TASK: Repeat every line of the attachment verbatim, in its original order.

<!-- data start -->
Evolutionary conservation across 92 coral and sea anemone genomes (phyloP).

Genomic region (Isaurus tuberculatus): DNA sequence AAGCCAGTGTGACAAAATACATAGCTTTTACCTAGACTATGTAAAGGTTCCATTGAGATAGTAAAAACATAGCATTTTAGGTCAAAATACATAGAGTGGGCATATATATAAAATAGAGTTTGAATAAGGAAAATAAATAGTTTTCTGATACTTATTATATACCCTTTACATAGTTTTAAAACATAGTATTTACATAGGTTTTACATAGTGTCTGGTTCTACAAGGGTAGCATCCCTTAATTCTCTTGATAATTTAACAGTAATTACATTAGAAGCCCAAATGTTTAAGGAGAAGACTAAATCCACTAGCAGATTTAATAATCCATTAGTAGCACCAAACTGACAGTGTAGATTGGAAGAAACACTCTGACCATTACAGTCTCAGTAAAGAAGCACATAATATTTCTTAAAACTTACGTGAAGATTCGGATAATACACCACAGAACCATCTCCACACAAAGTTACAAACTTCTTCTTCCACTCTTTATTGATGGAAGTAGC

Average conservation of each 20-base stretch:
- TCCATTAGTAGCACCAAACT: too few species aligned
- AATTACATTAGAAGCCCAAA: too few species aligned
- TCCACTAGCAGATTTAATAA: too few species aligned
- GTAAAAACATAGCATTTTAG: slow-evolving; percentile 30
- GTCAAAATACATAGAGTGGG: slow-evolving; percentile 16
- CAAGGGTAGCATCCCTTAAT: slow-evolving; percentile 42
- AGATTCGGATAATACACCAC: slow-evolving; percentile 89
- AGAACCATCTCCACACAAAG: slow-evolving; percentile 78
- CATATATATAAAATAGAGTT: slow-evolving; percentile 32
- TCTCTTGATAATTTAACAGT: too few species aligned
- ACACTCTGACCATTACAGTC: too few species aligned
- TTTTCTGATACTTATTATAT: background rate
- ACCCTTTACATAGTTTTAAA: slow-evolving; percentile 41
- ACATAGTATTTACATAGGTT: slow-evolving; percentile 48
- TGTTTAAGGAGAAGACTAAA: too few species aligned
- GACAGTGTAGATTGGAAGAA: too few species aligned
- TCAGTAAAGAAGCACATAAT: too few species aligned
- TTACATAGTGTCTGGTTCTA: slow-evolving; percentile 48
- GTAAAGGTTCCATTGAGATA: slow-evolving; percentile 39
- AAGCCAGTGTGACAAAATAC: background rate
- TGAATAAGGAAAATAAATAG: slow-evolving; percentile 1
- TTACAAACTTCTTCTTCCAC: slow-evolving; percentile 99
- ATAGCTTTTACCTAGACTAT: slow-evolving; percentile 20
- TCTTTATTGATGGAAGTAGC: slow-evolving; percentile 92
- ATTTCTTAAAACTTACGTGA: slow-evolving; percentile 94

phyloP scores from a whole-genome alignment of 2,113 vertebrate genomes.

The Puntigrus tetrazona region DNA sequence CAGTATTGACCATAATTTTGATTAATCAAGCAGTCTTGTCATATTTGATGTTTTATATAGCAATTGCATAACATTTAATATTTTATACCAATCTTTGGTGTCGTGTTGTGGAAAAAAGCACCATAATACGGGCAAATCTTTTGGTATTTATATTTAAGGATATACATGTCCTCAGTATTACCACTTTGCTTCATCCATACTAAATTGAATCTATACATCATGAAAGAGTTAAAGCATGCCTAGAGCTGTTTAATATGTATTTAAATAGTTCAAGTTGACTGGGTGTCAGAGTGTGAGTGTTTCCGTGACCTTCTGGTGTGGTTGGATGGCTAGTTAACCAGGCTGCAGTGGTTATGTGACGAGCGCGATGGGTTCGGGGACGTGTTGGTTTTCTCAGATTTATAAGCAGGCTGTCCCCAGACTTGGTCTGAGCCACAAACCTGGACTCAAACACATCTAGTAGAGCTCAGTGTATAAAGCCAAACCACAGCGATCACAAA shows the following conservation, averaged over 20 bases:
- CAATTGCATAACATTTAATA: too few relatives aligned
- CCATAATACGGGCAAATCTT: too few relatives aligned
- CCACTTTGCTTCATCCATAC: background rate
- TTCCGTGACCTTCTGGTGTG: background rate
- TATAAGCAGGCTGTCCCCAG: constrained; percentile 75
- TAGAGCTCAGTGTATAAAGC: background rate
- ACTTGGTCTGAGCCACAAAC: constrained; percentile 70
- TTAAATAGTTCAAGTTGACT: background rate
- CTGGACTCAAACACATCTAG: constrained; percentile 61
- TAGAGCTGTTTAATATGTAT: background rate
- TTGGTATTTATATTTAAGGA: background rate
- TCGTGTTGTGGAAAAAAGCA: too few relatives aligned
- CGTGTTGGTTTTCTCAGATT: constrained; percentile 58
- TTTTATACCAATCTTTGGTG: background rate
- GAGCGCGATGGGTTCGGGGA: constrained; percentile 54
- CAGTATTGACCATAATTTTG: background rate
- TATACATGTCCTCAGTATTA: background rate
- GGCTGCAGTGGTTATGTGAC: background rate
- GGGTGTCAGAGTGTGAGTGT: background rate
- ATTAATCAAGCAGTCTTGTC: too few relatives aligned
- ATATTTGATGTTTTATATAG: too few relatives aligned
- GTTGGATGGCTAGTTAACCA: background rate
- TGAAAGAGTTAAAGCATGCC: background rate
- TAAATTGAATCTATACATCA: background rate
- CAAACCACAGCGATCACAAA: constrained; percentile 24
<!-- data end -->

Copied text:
Evolutionary conservation across 92 coral and sea anemone genomes (phyloP).

Genomic region (Isaurus tuberculatus): DNA sequence AAGCCAGTGTGACAAAATACATAGCTTTTACCTAGACTATGTAAAGGTTCCATTGAGATAGTAAAAACATAGCATTTTAGGTCAAAATACATAGAGTGGGCATATATATAAAATAGAGTTTGAATAAGGAAAATAAATAGTTTTCTGATACTTATTATATACCCTTTACATAGTTTTAAAACATAGTATTTACATAGGTTTTACATAGTGTCTGGTTCTACAAGGGTAGCATCCCTTAATTCTCTTGATAATTTAACAGTAATTACATTAGAAGCCCAAATGTTTAAGGAGAAGACTAAATCCACTAGCAGATTTAATAATCCATTAGTAGCACCAAACTGACAGTGTAGATTGGAAGAAACACTCTGACCATTACAGTCTCAGTAAAGAAGCACATAATATTTCTTAAAACTTACGTGAAGATTCGGATAATACACCACAGAACCATCTCCACACAAAGTTACAAACTTCTTCTTCCACTCTTTATTGATGGAAGTAGC

Average conservation of each 20-base stretch:
- TCCATTAGTAGCACCAAACT: too few species aligned
- AATTACATTAGAAGCCCAAA: too few species aligned
- TCCACTAGCAGATTTAATAA: too few species aligned
- GTAAAAACATAGCATTTTAG: slow-evolving; percentile 30
- GTCAAAATACATAGAGTGGG: slow-evolving; percentile 16
- CAAGGGTAGCATCCCTTAAT: slow-evolving; percentile 42
- AGATTCGGATAATACACCAC: slow-evolving; percentile 89
- AGAACCATCTCCACACAAAG: slow-evolving; percentile 78
- CATATATATAAAATAGAGTT: slow-evolving; percentile 32
- TCTCTTGATAATTTAACAGT: too few species aligned
- ACACTCTGACCATTACAGTC: too few species aligned
- TTTTCTGATACTTATTATAT: background rate
- ACCCTTTACATAGTTTTAAA: slow-evolving; percentile 41
- ACATAGTATTTACATAGGTT: slow-evolving; percentile 48
- TGTTTAAGGAGAAGACTAAA: too few species aligned
- GACAGTGTAGATTGGAAGAA: too few species aligned
- TCAGTAAAGAAGCACATAAT: too few species aligned
- TTACATAGTGTCTGGTTCTA: slow-evolving; percentile 48
- GTAAAGGTTCCATTGAGATA: slow-evolving; percentile 39
- AAGCCAGTGTGACAAAATAC: background rate
- TGAATAAGGAAAATAAATAG: slow-evolving; percentile 1
- TTACAAACTTCTTCTTCCAC: slow-evolving; percentile 99
- ATAGCTTTTACCTAGACTAT: slow-evolving; percentile 20
- TCTTTATTGATGGAAGTAGC: slow-evolving; percentile 92
- ATTTCTTAAAACTTACGTGA: slow-evolving; percentile 94

phyloP scores from a whole-genome alignment of 2,113 vertebrate genomes.

The Puntigrus tetrazona region DNA sequence CAGTATTGACCATAATTTTGATTAATCAAGCAGTCTTGTCATATTTGATGTTTTATATAGCAATTGCATAACATTTAATATTTTATACCAATCTTTGGTGTCGTGTTGTGGAAAAAAGCACCATAATACGGGCAAATCTTTTGGTATTTATATTTAAGGATATACATGTCCTCAGTATTACCACTTTGCTTCATCCATACTAAATTGAATCTATACATCATGAAAGAGTTAAAGCATGCCTAGAGCTGTTTAATATGTATTTAAATAGTTCAAGTTGACTGGGTGTCAGAGTGTGAGTGTTTCCGTGACCTTCTGGTGTGGTTGGATGGCTAGTTAACCAGGCTGCAGTGGTTATGTGACGAGCGCGATGGGTTCGGGGACGTGTTGGTTTTCTCAGATTTATAAGCAGGCTGTCCCCAGACTTGGTCTGAGCCACAAACCTGGACTCAAACACATCTAGTAGAGCTCAGTGTATAAAGCCAAACCACAGCGATCACAAA shows the following conservation, averaged over 20 bases:
- CAATTGCATAACATTTAATA: too few relatives aligned
- CCATAATACGGGCAAATCTT: too few relatives aligned
- CCACTTTGCTTCATCCATAC: background rate
- TTCCGTGACCTTCTGGTGTG: background rate
- TATAAGCAGGCTGTCCCCAG: constrained; percentile 75
- TAGAGCTCAGTGTATAAAGC: background rate
- ACTTGGTCTGAGCCACAAAC: constrained; percentile 70
- TTAAATAGTTCAAGTTGACT: background rate
- CTGGACTCAAACACATCTAG: constrained; percentile 61
- TAGAGCTGTTTAATATGTAT: background rate
- TTGGTATTTATATTTAAGGA: background rate
- TCGTGTTGTGGAAAAAAGCA: too few relatives aligned
- CGTGTTGGTTTTCTCAGATT: constrained; percentile 58
- TTTTATACCAATCTTTGGTG: background rate
- GAGCGCGATGGGTTCGGGGA: constrained; percentile 54
- CAGTATTGACCATAATTTTG: background rate
- TATACATGTCCTCAGTATTA: background rate
- GGCTGCAGTGGTTATGTGAC: background rate
- GGGTGTCAGAGTGTGAGTGT: background rate
- ATTAATCAAGCAGTCTTGTC: too few relatives aligned
- ATATTTGATGTTTTATATAG: too few relatives aligned
- GTTGGATGGCTAGTTAACCA: background rate
- TGAAAGAGTTAAAGCATGCC: background rate
- TAAATTGAATCTATACATCA: background rate
- CAAACCACAGCGATCACAAA: constrained; percentile 24